Raise Your Own Greens

Growing collards is simple and the luscious leaves of collard greens look as good as they taste.

Fresh Decorative Collards
The striking foliage of collards is a decorative choice to fill containers. Group pots to keep plenty of fresh greens at hand. Photo: Photo: Laurey W. Glenn

Easy and versatile, collards have graced Southern gardens and tables for generations. A cousin to kale and cabbage, these nutritious, leafy greens thrive in the cooler weather of fall and early spring.

How To Plant Collard Greens
Depending on where you live in the South, you can plant collards in late summer or early fall. (You can also plant them in early spring.) Space multiple rows 2 to 3 feet apart. Within each row, set out transplants 18 to 24 inches apart. If you sow seeds, thin seedlings to that same distance. When space is an issue, collards also work great in containers. Some of our favorite selections include 'Champion,' 'Blue Max,' 'Flash,' and 'Vates.'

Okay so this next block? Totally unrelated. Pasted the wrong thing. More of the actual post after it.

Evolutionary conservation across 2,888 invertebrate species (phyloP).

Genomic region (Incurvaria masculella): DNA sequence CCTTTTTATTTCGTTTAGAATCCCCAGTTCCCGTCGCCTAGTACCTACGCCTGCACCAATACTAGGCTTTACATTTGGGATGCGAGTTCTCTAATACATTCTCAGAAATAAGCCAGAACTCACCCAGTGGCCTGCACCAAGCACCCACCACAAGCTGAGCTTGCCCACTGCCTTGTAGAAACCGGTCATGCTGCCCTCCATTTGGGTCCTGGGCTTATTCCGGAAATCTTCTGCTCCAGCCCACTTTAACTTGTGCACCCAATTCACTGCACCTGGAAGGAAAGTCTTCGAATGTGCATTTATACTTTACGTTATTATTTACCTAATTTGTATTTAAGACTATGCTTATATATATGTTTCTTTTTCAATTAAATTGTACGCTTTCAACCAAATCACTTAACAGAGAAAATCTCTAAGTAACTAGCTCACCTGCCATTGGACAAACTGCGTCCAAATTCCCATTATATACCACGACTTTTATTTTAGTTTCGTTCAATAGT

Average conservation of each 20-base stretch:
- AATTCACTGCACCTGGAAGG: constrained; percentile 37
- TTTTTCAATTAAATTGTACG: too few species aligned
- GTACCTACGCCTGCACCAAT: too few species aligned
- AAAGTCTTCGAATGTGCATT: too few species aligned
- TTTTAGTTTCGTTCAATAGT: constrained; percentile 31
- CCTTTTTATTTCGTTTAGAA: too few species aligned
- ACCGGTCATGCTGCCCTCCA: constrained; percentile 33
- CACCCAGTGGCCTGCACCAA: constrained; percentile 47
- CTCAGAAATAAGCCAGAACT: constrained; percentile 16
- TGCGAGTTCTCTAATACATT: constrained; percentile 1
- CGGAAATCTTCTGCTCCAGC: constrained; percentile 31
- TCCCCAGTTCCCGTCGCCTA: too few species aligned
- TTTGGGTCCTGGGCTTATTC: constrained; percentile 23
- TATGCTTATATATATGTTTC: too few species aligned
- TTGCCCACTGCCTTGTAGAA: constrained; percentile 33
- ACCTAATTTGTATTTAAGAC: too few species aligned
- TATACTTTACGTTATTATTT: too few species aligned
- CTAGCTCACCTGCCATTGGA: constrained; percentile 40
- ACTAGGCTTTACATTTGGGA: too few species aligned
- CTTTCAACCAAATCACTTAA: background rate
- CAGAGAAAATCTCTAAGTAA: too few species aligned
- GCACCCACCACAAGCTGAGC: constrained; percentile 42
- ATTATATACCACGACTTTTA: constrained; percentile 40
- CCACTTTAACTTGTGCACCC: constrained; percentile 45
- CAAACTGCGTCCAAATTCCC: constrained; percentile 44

Collard Green Care
Collards like to be fed. Choose a fertilizer high in nitrogen (because you're promoting leaves, not flowers). Try Dynamite Organic All-Purpose (10-2-8). Water regularly. Deter collard-loving caterpillars, especially in spring, with a biological insecticide such as DiPel or Thuricide containing Bt (Bacillus thuringiensis).

How to Harvest Collards
Use a small knife or clippers to cut the entire plant about 4 inches from the ground; the plant will send up new leaves from the remaining stem. You can also pop off single leaves by hand, starting from the bottom. Wash thoroughly before cooking. A light frost will actually sweeten the flavor of the leaves.

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